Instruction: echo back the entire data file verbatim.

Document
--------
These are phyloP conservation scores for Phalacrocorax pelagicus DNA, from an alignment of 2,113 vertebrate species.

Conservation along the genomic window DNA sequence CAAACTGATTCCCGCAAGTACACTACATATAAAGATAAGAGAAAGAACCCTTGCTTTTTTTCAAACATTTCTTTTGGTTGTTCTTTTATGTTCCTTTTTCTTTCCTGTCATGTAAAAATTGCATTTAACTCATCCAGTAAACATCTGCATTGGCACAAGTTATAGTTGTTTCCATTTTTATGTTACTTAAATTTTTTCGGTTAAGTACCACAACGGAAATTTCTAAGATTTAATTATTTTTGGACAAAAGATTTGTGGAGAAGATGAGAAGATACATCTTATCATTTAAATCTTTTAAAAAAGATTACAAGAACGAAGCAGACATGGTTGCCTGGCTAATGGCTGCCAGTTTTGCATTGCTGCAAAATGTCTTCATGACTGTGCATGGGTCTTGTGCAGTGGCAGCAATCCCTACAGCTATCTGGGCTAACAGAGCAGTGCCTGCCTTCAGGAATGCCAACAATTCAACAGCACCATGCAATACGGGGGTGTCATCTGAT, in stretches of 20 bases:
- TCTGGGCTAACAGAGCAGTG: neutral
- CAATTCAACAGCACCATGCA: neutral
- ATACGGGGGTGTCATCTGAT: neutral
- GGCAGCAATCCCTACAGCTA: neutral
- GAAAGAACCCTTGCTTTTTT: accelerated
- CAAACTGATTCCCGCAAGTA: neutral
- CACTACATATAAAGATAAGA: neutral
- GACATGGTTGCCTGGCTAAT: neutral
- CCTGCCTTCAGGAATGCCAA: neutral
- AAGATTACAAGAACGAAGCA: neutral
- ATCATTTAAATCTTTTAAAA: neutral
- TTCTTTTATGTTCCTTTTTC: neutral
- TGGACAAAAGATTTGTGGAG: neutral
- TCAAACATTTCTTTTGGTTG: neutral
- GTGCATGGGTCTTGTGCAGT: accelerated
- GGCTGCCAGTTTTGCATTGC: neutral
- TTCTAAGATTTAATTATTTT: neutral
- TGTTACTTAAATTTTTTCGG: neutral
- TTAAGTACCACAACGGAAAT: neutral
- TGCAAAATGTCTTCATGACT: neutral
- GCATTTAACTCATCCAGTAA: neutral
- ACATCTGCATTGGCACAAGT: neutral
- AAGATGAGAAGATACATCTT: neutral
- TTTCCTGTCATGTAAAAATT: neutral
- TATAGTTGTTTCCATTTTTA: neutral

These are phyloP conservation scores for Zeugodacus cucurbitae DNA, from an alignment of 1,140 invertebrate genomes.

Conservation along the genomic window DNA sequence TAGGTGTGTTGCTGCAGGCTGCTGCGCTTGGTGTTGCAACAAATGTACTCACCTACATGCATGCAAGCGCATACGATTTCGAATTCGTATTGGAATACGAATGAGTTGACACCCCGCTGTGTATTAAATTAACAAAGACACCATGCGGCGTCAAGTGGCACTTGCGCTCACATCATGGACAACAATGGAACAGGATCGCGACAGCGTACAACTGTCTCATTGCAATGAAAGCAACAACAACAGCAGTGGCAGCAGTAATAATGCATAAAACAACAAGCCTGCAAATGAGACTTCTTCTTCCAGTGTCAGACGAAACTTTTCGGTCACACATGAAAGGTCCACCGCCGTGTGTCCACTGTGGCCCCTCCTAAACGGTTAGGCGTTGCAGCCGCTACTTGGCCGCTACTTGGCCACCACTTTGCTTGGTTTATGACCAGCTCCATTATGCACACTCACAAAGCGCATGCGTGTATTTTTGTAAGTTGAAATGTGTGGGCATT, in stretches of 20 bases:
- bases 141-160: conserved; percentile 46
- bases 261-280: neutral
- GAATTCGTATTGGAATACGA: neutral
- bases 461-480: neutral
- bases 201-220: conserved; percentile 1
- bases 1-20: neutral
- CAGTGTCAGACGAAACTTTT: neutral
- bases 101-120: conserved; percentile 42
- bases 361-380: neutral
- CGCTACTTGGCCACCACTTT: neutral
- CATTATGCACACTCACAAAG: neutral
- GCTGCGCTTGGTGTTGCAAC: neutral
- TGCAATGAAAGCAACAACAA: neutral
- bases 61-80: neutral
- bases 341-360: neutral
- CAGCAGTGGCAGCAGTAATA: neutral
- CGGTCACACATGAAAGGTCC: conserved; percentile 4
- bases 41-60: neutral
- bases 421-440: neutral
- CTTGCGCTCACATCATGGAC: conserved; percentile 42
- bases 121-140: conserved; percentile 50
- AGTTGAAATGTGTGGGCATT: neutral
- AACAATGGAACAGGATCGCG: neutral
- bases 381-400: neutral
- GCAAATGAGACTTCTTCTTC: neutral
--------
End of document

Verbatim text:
These are phyloP conservation scores for Phalacrocorax pelagicus DNA, from an alignment of 2,113 vertebrate species.

Conservation along the genomic window DNA sequence CAAACTGATTCCCGCAAGTACACTACATATAAAGATAAGAGAAAGAACCCTTGCTTTTTTTCAAACATTTCTTTTGGTTGTTCTTTTATGTTCCTTTTTCTTTCCTGTCATGTAAAAATTGCATTTAACTCATCCAGTAAACATCTGCATTGGCACAAGTTATAGTTGTTTCCATTTTTATGTTACTTAAATTTTTTCGGTTAAGTACCACAACGGAAATTTCTAAGATTTAATTATTTTTGGACAAAAGATTTGTGGAGAAGATGAGAAGATACATCTTATCATTTAAATCTTTTAAAAAAGATTACAAGAACGAAGCAGACATGGTTGCCTGGCTAATGGCTGCCAGTTTTGCATTGCTGCAAAATGTCTTCATGACTGTGCATGGGTCTTGTGCAGTGGCAGCAATCCCTACAGCTATCTGGGCTAACAGAGCAGTGCCTGCCTTCAGGAATGCCAACAATTCAACAGCACCATGCAATACGGGGGTGTCATCTGAT, in stretches of 20 bases:
- TCTGGGCTAACAGAGCAGTG: neutral
- CAATTCAACAGCACCATGCA: neutral
- ATACGGGGGTGTCATCTGAT: neutral
- GGCAGCAATCCCTACAGCTA: neutral
- GAAAGAACCCTTGCTTTTTT: accelerated
- CAAACTGATTCCCGCAAGTA: neutral
- CACTACATATAAAGATAAGA: neutral
- GACATGGTTGCCTGGCTAAT: neutral
- CCTGCCTTCAGGAATGCCAA: neutral
- AAGATTACAAGAACGAAGCA: neutral
- ATCATTTAAATCTTTTAAAA: neutral
- TTCTTTTATGTTCCTTTTTC: neutral
- TGGACAAAAGATTTGTGGAG: neutral
- TCAAACATTTCTTTTGGTTG: neutral
- GTGCATGGGTCTTGTGCAGT: accelerated
- GGCTGCCAGTTTTGCATTGC: neutral
- TTCTAAGATTTAATTATTTT: neutral
- TGTTACTTAAATTTTTTCGG: neutral
- TTAAGTACCACAACGGAAAT: neutral
- TGCAAAATGTCTTCATGACT: neutral
- GCATTTAACTCATCCAGTAA: neutral
- ACATCTGCATTGGCACAAGT: neutral
- AAGATGAGAAGATACATCTT: neutral
- TTTCCTGTCATGTAAAAATT: neutral
- TATAGTTGTTTCCATTTTTA: neutral

These are phyloP conservation scores for Zeugodacus cucurbitae DNA, from an alignment of 1,140 invertebrate genomes.

Conservation along the genomic window DNA sequence TAGGTGTGTTGCTGCAGGCTGCTGCGCTTGGTGTTGCAACAAATGTACTCACCTACATGCATGCAAGCGCATACGATTTCGAATTCGTATTGGAATACGAATGAGTTGACACCCCGCTGTGTATTAAATTAACAAAGACACCATGCGGCGTCAAGTGGCACTTGCGCTCACATCATGGACAACAATGGAACAGGATCGCGACAGCGTACAACTGTCTCATTGCAATGAAAGCAACAACAACAGCAGTGGCAGCAGTAATAATGCATAAAACAACAAGCCTGCAAATGAGACTTCTTCTTCCAGTGTCAGACGAAACTTTTCGGTCACACATGAAAGGTCCACCGCCGTGTGTCCACTGTGGCCCCTCCTAAACGGTTAGGCGTTGCAGCCGCTACTTGGCCGCTACTTGGCCACCACTTTGCTTGGTTTATGACCAGCTCCATTATGCACACTCACAAAGCGCATGCGTGTATTTTTGTAAGTTGAAATGTGTGGGCATT, in stretches of 20 bases:
- bases 141-160: conserved; percentile 46
- bases 261-280: neutral
- GAATTCGTATTGGAATACGA: neutral
- bases 461-480: neutral
- bases 201-220: conserved; percentile 1
- bases 1-20: neutral
- CAGTGTCAGACGAAACTTTT: neutral
- bases 101-120: conserved; percentile 42
- bases 361-380: neutral
- CGCTACTTGGCCACCACTTT: neutral
- CATTATGCACACTCACAAAG: neutral
- GCTGCGCTTGGTGTTGCAAC: neutral
- TGCAATGAAAGCAACAACAA: neutral
- bases 61-80: neutral
- bases 341-360: neutral
- CAGCAGTGGCAGCAGTAATA: neutral
- CGGTCACACATGAAAGGTCC: conserved; percentile 4
- bases 41-60: neutral
- bases 421-440: neutral
- CTTGCGCTCACATCATGGAC: conserved; percentile 42
- bases 121-140: conserved; percentile 50
- AGTTGAAATGTGTGGGCATT: neutral
- AACAATGGAACAGGATCGCG: neutral
- bases 381-400: neutral
- GCAAATGAGACTTCTTCTTC: neutral